What PC prebuilt for max video settings in Star Wars games

Star Wars games are awesome, and, if you are over 40 years old, i would add nostalgic to that. I remember even this days, after 20 years, how i broke my first joystick playing Tie Fighter. It was amazing! I will talk about the Star Wars game series and several PC custom builds to play the games at max settings.

Star Wars Episode I: Racer – Of all the games released to celebrate Star Wars: The Phantom Menace, Star Wars Episode I: Racer has remained the fan favorite for more than 20 years. It not only puts players in the cockpit of their favorite podracer — whether that’s Anakin Skywalker, Gasgano, or Sebulba — but is also a slick, exciting arcade racer regardless of the galaxy of worldbuilding behind it. Time hasn’t dulled the fun of this Nintendo 64 hit in the slightest. Pick it up today on GOG.com or Steam.

Just like the movies themselves, sometimes Star Wars sequels can’t quite live up to the hype. Traveller’s Tales had already cranked out three awesome LEGO Star Wars games at this point, so you’d think they could do even more amazing things with a game based on the popular Clone Wars cartoon. And… they sort of did. It’s still fun replaying episodes and collecting thousands of studs, but the baffling inclusion of RTS elements brings this one down a few pegs. See more reviews of Star Wars video Games on YourMoneyGeek.

The first in a trilogy of shoot-em-up platformers for the SNES, Super Star Wars was the strongest too. Rock hard by today’s standards, at this point in the 90s it was one of the most colorful ways to experience the Star Wars universe in an interactive way. Letting you at turns control Luke, Han and Chewie (as well as a few amazing vehicle missions), you’ll see everything from the streets of Mos Eisley to the inside of a Sandcrawler to a climactic run through the Death Star. Sure, it takes some liberties with the property (remember when Luke shot all the Jawas? Or when he was nearly killed by the giant green bunny rabbit thing?). But in the 16-bit era, this was as good as it got.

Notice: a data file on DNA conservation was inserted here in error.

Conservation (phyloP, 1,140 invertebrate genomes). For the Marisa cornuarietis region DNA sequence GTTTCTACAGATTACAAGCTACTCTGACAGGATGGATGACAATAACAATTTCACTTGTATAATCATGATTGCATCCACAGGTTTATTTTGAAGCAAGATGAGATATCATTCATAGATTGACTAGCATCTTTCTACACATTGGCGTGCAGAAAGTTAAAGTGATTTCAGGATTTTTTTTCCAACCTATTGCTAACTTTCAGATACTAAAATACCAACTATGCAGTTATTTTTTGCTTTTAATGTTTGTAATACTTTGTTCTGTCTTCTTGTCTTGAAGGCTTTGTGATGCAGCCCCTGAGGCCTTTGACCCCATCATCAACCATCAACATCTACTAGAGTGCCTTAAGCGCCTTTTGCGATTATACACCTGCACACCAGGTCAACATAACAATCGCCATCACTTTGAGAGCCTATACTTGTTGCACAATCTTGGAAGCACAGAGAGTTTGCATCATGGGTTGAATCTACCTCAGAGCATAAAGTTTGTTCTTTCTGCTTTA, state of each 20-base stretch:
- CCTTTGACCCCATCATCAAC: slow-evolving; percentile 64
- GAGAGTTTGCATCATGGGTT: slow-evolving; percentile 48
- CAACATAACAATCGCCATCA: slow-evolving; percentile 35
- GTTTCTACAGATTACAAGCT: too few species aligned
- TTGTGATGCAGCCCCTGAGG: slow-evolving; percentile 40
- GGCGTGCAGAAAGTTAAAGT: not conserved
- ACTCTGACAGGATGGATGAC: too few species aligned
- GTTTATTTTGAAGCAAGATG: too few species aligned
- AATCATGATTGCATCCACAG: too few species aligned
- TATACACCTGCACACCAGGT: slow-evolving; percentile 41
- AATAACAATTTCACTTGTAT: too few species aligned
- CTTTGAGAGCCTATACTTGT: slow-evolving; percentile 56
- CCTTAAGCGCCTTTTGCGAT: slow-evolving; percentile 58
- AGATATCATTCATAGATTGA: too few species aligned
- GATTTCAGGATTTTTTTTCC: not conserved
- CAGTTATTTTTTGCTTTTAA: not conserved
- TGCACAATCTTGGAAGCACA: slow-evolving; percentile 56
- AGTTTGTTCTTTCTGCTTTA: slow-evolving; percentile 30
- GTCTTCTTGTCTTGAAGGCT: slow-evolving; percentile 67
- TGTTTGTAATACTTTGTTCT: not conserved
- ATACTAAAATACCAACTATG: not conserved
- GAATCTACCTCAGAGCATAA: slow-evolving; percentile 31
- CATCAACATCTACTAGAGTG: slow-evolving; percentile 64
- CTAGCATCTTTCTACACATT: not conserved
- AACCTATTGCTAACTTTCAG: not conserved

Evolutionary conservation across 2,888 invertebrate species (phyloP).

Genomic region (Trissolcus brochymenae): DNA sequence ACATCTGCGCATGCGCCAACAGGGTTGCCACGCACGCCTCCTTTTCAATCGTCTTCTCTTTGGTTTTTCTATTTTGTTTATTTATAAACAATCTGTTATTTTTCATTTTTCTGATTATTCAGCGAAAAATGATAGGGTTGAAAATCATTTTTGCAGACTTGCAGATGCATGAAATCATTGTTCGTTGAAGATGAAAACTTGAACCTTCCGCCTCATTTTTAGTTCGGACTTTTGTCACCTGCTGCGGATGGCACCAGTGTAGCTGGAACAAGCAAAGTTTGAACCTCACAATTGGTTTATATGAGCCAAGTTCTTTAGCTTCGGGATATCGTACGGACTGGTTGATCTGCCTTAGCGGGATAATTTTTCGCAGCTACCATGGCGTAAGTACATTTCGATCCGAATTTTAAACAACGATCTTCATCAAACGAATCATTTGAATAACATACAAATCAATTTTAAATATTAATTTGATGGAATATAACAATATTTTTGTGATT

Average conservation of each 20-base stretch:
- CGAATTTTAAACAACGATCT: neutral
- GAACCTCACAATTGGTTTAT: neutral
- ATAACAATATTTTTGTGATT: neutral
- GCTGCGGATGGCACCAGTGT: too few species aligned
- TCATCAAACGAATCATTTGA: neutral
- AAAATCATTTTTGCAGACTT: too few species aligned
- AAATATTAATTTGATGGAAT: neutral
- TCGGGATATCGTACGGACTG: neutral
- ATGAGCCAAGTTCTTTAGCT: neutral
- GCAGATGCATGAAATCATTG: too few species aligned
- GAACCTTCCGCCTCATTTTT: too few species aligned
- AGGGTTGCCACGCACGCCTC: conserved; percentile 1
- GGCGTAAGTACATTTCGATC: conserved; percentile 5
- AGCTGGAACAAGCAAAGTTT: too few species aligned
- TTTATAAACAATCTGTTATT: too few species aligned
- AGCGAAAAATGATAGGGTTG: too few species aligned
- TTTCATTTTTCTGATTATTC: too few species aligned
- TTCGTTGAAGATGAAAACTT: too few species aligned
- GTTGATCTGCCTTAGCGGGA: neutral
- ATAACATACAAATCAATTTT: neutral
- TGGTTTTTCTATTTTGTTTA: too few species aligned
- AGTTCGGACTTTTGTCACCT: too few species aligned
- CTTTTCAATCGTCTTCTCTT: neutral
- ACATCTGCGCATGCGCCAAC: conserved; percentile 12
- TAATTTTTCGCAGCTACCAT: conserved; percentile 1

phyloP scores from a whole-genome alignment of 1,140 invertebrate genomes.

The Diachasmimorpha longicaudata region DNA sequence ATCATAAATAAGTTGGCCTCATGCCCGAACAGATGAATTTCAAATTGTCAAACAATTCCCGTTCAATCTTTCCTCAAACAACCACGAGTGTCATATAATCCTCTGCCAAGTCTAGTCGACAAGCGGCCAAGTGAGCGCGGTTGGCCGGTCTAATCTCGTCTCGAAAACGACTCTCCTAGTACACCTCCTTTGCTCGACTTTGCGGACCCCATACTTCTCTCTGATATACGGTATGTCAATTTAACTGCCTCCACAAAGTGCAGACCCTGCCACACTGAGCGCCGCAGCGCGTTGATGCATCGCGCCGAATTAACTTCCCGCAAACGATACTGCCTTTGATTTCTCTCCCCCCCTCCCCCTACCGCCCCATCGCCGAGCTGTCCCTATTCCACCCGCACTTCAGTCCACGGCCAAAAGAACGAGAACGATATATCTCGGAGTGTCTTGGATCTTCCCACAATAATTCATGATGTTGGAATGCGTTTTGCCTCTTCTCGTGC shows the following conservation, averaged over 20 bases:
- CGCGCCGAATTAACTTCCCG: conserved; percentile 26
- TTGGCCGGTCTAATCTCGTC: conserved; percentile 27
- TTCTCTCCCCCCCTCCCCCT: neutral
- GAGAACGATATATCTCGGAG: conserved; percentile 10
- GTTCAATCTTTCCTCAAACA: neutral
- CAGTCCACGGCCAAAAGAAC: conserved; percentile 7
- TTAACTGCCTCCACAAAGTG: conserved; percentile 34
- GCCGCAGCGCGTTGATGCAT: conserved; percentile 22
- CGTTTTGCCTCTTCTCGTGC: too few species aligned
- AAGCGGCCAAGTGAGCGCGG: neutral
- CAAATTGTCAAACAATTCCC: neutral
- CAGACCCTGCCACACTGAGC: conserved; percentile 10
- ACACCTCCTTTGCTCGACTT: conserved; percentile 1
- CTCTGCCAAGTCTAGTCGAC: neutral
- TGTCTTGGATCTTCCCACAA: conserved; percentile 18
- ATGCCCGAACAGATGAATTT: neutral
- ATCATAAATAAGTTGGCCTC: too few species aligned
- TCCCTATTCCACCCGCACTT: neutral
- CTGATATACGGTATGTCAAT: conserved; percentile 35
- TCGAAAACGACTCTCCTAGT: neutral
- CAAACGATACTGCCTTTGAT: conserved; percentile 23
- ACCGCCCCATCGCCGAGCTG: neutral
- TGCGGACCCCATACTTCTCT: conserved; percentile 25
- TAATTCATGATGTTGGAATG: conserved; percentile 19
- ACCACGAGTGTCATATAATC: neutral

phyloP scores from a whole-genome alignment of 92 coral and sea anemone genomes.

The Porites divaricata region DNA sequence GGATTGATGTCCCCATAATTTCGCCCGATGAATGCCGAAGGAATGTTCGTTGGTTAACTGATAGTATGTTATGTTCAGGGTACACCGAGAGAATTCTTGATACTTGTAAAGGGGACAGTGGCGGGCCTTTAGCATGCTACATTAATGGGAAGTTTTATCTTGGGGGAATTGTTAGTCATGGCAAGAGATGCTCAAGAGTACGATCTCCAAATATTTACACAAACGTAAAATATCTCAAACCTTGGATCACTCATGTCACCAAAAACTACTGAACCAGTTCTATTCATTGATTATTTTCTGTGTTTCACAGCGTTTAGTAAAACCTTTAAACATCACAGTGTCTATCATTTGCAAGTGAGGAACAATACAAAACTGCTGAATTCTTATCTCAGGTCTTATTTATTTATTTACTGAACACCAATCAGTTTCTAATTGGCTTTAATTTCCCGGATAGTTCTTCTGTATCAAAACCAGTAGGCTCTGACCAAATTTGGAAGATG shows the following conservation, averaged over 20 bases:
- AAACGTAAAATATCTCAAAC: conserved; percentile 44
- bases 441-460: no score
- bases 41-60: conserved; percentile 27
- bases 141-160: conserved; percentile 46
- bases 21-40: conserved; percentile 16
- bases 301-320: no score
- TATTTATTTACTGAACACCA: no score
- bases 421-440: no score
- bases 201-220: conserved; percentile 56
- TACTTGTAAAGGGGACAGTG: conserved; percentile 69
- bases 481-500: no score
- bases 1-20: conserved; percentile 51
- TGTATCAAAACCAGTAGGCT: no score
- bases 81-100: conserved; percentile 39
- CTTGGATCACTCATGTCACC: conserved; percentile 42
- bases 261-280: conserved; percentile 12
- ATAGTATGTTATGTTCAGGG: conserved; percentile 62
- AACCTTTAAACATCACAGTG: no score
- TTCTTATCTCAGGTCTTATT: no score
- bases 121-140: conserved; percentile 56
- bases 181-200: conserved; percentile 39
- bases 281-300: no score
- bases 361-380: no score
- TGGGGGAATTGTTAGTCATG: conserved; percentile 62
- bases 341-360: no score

While multiple-video-card gaming is still a path to great gaming, know that a game must be written to leverage multiple cards properly, and game developers in recent years have been de-emphasizing timely support for CrossFireX and SLI in games. Sometimes this support only emerges well after a game’s debut; sometimes it never comes at all. Also, Nvidia has been putting a damper on SLI in the last couple of years; it has kiboshed support for installing more than two of its late-model cards at the same time, and only a subset of its higher-end cards can be installed in SLI. Our general advice for mainstream buyers is to concentrate on the best single card you can afford.

PC build pick of the month to play Star Wars intensive GPU games : Let’s say you’re a big fan of PC gaming, but you like the couch-friendly experience of the Xbox One S or PS4 Slim. Nothing quite beats kicking back with a gamepad at the end of the day, but consoles still can’t beat the PC’s do-anything nature, high level of configurability, or cheap Steam Sale games. Enter the MSI Trident Mini PC, which proudly boasts its console-sized dimensions. It’s available in a few different versions, with prices ranging from $800 to $1,300 depending on the CPU and GPU you select. The above model is the highest-end model that comes with a Core i7-9700F and GTX 1660 Ti, so it’s a great system for 1080p and 1440p gameplay—plus a just playable 30fps experience at 4K. It’s VR-ready, too, so if you want to explore the virtual worlds from the confines of your living room, the MSI Trident 3 is, well, great. Read extra details at prebuilt gaming PC.